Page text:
Bringing Focus to Diversity in the College of Life Sciences
Weeks before Public Health student Kenya Augustin (‘20) graduated, she tipped the first metaphorical domino in a pattern that would lead to increased inclusivity within the College of Life Sciences. Augustin, along with nutrition, dietetics, and food science student Spencer Asay (’21), brought a proposal to the College of Life Sciences to address resources for women in STEM. What started as a quest to address the safety and comfort of one group led to the formation of a diversity committee specifically for the life sciences.
Associate Dean Rick Jellen recognized the difference a slight disadvantage can create for a group of people and formed the diversity committee along with public health professor Len Novilla. According to Novilla, the committee’s purpose is “to nurture a strong sense of identity and an inclusive learning environment where differences, viewpoints, and varying expertise are respected and valued.”
President Kevin J Worthen’s remarks from his January 2021 devotional, “Persevere in Unity,” echo a similar statement:
“When we welcome and value the gifts, talents, experiences, and perspectives of all of God’s children who are engaged in our common enterprise, we will not only more fully reach our individual potential but will also be more united.”
A key goal for the committee “is to support the professional growth of our female students by preparing them for STEM professions,” according to Novilla, as well as creating a safer, more inclusive environment for all minorities. The committee has crafted a statement on diversity and inclusion for the college and has begun implementing implicit bias and inclusive language training.
Recent devotional speaker and sociology professor Ryan Gabriel spoke on the need for inclusion and unity as well. “When we grow our friendship networks to be more diverse, our world perspective will shift, and we will become more Christlike,” he shared.
The life sciences diversity committee is dedicated to making learning at the college a place where everyone feels welcome and supported. “I want everyone’s eyes to be open to the differences around us, to not be afraid to ask why, and to work together in making those differences a strength as we support one another,” Augustin says.
Words from the College of Life Science's Diversity Committee:
“I love being a part of the diversity committee in the College of Life Sciences. Helping students to become actively antiracist is one of the most important things I’ve done as a BYU faculty member. The affirmation Black Lives Matter has helped me see the importance of working towards a more inclusive BYU for all its students.”
“Inclusion is about making everybody feel safe, welcome, and valued, no matter their gender, race, ethnicity, religion, political ideology, cultural background, sexual orientation, etc. Improving inclusion in the life sciences is a feat that will require an active effort from all parties—faculty, staff, and students—but it is a feat that can take the appearance of many different actions. It may look like required lessons or classes in which uncomfortable conversations are had, where people are able to safely share their experiences and ask questions. It may look like participating in celebrations for different cultural and religious holidays. It may look like an invitation, words of encouragement, or an offer of help and assistance. Regardless of the action, the basis of improving inclusion is increasing compassion for our brothers and sisters. Because, ‘when we have more compassion for those who are different from us, we are able to lighten many of the problems and sorrows in the world’ (Joseph B. Wirthlin).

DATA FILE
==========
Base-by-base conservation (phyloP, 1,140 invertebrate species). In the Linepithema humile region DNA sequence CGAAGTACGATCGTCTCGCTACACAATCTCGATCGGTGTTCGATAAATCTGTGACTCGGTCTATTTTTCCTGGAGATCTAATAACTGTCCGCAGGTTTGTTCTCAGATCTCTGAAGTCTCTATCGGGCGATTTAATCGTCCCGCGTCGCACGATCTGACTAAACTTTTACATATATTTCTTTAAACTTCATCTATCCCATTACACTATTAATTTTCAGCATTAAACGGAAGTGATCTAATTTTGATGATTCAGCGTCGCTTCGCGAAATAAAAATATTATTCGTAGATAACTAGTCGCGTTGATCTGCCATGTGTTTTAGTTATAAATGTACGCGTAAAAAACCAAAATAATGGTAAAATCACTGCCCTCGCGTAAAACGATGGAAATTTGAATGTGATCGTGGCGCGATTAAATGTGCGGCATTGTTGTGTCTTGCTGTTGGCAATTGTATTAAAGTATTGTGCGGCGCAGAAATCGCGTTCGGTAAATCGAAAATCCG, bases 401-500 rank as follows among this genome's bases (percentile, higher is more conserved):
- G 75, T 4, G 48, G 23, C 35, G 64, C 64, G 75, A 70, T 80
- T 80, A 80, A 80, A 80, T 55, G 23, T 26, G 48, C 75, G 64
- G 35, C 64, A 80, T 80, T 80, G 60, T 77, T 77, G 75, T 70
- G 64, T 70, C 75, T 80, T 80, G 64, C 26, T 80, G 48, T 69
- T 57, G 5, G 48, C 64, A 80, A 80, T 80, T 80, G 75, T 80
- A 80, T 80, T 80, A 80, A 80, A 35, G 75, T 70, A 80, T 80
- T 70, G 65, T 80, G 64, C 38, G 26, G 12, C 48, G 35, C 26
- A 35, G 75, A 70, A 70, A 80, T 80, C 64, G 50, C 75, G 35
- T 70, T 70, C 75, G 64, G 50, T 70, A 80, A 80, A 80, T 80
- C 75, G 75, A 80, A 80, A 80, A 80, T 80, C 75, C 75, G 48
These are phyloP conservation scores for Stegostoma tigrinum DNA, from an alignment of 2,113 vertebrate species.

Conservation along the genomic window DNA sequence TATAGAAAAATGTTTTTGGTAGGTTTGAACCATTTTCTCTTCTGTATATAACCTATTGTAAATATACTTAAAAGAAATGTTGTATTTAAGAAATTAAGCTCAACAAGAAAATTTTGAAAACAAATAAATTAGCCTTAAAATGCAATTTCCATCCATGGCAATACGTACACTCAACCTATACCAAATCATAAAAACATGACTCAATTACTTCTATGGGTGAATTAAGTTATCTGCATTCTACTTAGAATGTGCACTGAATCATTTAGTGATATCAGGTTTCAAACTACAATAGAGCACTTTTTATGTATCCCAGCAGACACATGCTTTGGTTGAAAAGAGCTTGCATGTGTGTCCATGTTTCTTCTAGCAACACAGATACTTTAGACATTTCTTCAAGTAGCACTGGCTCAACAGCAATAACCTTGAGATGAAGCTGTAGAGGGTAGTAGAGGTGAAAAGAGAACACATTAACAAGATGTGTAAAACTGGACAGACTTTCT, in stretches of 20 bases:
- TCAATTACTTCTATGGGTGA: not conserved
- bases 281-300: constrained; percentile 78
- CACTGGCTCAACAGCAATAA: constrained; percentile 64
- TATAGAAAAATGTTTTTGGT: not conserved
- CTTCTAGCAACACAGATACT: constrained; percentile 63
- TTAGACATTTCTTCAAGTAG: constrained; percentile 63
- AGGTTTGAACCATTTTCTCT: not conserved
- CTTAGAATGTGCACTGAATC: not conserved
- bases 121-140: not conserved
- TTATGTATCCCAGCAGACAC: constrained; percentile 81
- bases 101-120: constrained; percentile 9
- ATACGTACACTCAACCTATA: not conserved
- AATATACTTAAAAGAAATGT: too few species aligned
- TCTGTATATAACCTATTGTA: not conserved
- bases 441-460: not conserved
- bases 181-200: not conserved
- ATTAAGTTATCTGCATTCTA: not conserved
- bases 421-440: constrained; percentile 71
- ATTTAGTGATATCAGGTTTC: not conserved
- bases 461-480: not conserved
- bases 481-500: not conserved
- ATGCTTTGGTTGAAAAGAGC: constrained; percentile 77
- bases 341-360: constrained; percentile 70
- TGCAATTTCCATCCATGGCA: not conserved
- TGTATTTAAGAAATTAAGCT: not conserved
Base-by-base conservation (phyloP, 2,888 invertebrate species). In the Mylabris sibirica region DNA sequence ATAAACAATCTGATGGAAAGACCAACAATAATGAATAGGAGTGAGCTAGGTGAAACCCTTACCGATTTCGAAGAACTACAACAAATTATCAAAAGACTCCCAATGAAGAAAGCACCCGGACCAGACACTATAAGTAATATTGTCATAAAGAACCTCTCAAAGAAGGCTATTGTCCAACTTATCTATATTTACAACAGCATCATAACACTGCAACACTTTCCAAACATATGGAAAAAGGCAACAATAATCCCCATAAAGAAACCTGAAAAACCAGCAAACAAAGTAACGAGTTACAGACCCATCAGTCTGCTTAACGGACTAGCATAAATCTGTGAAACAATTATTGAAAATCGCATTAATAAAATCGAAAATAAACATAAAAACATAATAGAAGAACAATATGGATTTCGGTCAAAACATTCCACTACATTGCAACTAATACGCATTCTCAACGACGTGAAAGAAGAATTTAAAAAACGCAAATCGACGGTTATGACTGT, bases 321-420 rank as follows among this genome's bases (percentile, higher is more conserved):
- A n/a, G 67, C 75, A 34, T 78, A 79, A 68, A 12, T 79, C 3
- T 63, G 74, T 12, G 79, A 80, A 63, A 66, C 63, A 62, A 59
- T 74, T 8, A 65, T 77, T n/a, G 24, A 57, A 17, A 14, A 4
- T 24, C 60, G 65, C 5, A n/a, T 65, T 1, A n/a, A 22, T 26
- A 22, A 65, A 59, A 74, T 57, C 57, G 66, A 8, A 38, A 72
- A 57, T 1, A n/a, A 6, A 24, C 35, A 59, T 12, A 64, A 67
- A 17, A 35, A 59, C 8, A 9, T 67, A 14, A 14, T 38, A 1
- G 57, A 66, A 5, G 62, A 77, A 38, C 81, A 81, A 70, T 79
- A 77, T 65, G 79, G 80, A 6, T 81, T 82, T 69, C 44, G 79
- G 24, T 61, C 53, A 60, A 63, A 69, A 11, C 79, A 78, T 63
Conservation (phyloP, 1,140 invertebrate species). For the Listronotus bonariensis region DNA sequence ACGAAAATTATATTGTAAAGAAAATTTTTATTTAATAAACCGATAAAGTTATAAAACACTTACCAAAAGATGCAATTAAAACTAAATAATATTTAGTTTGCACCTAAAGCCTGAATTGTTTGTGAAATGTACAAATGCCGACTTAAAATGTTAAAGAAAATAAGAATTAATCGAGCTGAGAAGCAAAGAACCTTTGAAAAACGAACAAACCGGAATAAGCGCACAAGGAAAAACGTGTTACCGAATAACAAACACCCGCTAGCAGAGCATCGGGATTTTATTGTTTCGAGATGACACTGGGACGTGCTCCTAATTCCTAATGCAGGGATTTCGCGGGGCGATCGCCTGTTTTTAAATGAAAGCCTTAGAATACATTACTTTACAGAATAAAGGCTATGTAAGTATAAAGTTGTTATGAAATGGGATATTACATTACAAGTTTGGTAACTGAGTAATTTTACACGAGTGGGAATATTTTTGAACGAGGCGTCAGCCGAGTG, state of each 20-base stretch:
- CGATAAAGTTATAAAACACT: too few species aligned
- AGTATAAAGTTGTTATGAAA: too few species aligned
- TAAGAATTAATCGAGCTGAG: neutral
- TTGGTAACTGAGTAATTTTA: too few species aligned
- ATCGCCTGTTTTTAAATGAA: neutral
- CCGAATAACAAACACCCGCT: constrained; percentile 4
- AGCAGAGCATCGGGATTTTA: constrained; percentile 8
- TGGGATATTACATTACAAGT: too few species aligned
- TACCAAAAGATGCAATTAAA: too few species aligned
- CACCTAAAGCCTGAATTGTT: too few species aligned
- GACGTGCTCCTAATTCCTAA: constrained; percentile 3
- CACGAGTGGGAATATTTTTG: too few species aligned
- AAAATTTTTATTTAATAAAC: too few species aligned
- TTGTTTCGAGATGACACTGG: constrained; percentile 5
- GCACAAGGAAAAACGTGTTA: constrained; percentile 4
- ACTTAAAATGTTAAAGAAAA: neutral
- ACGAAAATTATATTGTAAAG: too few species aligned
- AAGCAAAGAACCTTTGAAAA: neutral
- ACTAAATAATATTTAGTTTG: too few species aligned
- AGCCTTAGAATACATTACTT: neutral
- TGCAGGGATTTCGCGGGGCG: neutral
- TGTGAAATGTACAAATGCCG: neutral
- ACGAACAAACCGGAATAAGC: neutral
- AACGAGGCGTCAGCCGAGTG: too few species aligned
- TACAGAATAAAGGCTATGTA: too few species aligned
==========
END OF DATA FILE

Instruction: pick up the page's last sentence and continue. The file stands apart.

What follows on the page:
Rick Jellen—Plant and Wildlife Sciences
“Inclusion is important to me because 1) I believe that all of humanity is equally loved by God, 2) providing an inclusive environment where women and men of all backgrounds feel comfortable in sharing their ideas and perspectives will make us a better university—one that is more representative of what the Lord’s kingdom should be like, and 3) unity is becoming harder to achieve in a world that is becoming increasingly polarized.
Laura Jefferies—Nutrition, Dietetics, and Food Science
“All of Heavenly Father’s children deserve to be nurtured in an environment of warmth and safety so that they can grow abundantly throughout every stage of life. Learning from each other’s differences helps us all to develop in ways that aren’t possible when diversity isn’t present.”
Juan Arroyo—Cell Biology and Physiology
“I think [my passion for addressing diversity] comes from being Hispanic and the experiences I’ve had in my life. I just want others to not have the same experiences I did and to be able to grow and develop in an environment that promotes unity and opportunities to everyone equally.
Sarah Ridge—Exercise Science
“To me, inclusion means that we honor, respect, and appreciate all people, regardless of their backgrounds, ethnicities, religions, gender identities, sexual preferences, political ideologies, or other characteristics. By appreciating our differences, we create a more comfortable environment for people to express their authentic personalities.”
Joel Griffitts—Microbiology and Molecular Biology
“Diversity is shining different life experiences at shared objectives. Diversity is enthralling conversations about life on the other side of the world or on the other side of a career or on the other side of racism. Diversity is completing each other’s sentences in thrillingly unexpected ways.
Len Novilla—Public Health
“The life sciences are about the science of life. Life, by its very nature, is diverse, multi-colored, and multidimensional. To be true to the science of life is to focus on what people can offer, rather than on how they look. One-ness is never about same-ness. Let us call attention to the special talents and skills inherent in our diversity.